Survey Finds Few Physicians Optimistic About ACOs

Few physicians believe accountable care organizations will improve healthcare quality and reduce cost, according to a recent survey commissioned by The Physicians Foundation and conducted by Merritt Hawkins.

Less than 10 percent of physicians believe that ACOs are likely to enhance the quality and decrease the cost of the care they provide, and 21.8 percent of physicians believe that the cost and quality gains will not be worth the cost and effort it takes to form an ACO.

The survey received responses from more than 13,500 physicians from across the nation.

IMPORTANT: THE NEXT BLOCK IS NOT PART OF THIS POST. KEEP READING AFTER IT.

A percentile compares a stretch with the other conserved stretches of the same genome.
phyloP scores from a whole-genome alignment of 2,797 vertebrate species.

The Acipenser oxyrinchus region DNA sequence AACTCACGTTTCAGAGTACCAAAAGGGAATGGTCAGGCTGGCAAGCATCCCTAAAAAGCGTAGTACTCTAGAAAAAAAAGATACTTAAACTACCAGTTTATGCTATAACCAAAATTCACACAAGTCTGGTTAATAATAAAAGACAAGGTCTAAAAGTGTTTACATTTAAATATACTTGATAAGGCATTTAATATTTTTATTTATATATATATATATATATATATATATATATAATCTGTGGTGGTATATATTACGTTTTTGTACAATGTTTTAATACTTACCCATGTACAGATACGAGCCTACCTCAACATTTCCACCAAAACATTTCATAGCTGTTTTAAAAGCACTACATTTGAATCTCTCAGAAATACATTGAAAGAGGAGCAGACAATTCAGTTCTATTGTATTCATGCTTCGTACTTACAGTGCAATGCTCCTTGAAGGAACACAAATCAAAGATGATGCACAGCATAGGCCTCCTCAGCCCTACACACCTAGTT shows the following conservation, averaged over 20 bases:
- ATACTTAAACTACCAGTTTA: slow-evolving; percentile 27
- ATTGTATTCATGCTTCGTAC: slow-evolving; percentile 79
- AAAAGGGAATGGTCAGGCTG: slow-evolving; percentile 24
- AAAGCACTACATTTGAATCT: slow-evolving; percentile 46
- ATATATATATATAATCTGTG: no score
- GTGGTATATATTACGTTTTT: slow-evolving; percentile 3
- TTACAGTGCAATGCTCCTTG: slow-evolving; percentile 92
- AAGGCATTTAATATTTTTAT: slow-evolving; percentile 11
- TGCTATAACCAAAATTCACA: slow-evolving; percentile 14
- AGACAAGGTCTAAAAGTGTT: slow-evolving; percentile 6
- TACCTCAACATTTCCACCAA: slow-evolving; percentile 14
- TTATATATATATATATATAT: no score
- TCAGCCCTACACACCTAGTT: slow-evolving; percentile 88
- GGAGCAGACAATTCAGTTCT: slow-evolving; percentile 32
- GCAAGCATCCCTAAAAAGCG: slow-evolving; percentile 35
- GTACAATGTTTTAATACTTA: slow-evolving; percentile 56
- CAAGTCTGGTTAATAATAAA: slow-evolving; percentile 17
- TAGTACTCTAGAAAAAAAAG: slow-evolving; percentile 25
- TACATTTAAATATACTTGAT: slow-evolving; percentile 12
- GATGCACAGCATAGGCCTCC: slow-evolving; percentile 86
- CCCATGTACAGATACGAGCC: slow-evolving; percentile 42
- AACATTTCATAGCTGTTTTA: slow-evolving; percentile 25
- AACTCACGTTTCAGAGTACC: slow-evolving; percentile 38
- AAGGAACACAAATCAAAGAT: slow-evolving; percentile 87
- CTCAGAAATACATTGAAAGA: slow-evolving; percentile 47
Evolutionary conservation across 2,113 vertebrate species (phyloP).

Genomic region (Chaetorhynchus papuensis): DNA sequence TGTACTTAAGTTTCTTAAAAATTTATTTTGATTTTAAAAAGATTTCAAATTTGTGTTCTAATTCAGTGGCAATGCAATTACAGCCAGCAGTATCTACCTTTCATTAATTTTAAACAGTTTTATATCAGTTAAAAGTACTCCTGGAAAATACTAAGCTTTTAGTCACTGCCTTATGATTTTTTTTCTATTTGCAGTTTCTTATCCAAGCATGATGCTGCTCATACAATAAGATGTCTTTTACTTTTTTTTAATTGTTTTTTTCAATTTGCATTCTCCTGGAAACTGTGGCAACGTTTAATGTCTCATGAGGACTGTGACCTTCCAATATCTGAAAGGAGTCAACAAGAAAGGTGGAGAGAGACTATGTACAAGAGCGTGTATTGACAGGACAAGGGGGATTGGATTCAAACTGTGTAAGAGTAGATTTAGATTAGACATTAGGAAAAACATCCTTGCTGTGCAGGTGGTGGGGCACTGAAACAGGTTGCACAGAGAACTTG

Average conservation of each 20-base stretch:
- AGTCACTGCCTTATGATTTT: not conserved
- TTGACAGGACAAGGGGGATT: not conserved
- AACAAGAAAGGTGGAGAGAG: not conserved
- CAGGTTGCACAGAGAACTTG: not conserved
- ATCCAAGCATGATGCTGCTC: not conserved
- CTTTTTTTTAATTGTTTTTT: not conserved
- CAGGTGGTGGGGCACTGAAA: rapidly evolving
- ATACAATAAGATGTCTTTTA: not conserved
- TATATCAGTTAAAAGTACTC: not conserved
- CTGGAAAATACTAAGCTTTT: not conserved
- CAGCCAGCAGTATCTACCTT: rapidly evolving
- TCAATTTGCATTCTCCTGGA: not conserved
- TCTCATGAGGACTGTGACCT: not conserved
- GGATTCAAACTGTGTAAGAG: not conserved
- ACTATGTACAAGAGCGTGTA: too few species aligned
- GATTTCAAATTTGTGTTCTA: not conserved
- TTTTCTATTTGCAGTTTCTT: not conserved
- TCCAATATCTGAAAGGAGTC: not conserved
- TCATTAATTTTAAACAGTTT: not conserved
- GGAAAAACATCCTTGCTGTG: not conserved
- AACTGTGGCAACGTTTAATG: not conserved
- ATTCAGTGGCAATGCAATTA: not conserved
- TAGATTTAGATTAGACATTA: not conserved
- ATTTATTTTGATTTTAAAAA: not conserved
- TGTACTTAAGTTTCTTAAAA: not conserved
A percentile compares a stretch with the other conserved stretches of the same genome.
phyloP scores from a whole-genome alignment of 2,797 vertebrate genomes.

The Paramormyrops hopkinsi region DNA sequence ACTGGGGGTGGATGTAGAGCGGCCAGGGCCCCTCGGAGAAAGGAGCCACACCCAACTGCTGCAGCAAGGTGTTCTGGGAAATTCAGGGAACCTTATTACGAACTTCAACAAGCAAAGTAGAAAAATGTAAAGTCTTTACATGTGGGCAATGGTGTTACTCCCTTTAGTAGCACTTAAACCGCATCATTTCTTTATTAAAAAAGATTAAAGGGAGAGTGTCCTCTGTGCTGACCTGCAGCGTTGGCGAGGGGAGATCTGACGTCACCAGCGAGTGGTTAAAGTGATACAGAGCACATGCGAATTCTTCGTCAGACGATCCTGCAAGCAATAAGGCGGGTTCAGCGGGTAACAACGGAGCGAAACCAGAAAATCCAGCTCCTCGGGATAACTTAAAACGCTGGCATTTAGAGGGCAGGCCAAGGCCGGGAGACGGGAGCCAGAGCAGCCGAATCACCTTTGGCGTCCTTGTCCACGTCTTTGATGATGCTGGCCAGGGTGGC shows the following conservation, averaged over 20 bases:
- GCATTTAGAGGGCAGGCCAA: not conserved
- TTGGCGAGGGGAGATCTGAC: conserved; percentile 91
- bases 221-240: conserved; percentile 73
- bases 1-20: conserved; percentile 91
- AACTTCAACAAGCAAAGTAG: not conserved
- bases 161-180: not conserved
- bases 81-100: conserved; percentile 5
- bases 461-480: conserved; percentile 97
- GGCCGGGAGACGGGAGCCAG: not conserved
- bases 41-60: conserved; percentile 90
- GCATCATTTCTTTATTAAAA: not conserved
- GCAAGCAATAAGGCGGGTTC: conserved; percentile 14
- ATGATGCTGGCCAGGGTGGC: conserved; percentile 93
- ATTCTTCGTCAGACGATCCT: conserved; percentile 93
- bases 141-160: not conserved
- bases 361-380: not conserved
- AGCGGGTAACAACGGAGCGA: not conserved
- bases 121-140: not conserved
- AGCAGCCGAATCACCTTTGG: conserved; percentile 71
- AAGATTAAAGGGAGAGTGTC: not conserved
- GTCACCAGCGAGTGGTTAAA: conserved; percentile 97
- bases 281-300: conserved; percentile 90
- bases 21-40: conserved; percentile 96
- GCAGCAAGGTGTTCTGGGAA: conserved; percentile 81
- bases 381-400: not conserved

Below is a breakout of how various demographic groups among the physician population responded to the question regarding ACO quality and costs.

Physicians who agree ACOs are likely to enhance quality and decrease costs

Physicians aged 40 or younger: 10 percent
Physicians older than 40: 8.9 percent
Male: 8.6 percent
Female: 10.4 percent
Hospital-employed: 12.9 percent
Physicians who own their practice: 5 percent
Primary care physicians: 12.3 percent
Specialists: 7.1 percent

More Articles on Accountable Care Organizations:

ACO and Patient-Centered Medical Homes: How One Organization Is Diving Into Both Models
ACO Involvement Advances With Blue Cross Blue Shield Deals
Survey: New ACOs Acquiring Data Solutions Rapidly

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